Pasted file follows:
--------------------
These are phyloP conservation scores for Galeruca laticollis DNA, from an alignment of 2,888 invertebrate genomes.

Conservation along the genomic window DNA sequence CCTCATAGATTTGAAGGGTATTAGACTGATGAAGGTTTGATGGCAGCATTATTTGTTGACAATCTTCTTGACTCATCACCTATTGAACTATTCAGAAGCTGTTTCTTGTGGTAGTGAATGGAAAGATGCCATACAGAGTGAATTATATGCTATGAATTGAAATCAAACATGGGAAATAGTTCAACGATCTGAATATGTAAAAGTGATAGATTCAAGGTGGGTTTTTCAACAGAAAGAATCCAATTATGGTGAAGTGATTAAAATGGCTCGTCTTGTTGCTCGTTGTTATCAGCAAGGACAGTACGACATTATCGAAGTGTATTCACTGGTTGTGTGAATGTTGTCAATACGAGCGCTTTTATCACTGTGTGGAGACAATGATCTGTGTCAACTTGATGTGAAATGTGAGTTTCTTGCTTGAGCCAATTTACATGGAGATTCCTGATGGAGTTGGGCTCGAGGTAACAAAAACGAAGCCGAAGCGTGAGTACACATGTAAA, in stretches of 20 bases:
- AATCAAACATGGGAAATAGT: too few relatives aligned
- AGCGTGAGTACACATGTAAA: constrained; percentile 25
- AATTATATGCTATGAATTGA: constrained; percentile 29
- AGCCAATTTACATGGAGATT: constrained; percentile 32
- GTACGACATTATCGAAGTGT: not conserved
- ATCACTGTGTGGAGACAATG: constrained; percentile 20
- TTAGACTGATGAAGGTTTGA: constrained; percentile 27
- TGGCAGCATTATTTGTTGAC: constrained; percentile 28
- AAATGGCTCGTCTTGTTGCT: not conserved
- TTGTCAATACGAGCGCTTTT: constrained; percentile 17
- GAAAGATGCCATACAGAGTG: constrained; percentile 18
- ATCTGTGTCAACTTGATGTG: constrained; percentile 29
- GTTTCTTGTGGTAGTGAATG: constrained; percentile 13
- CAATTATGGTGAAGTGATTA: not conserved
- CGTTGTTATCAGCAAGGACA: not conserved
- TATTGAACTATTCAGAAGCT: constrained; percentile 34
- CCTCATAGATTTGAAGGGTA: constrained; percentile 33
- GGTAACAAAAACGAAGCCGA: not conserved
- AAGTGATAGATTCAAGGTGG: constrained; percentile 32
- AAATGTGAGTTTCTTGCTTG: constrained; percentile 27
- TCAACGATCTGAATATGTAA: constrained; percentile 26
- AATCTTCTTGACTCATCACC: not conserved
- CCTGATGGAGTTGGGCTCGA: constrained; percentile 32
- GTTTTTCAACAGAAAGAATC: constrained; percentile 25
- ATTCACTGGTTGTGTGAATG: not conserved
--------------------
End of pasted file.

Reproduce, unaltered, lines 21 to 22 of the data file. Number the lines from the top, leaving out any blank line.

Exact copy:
- AAGTGATAGATTCAAGGTGG: constrained; percentile 32
- AAATGTGAGTTTCTTGCTTG: constrained; percentile 27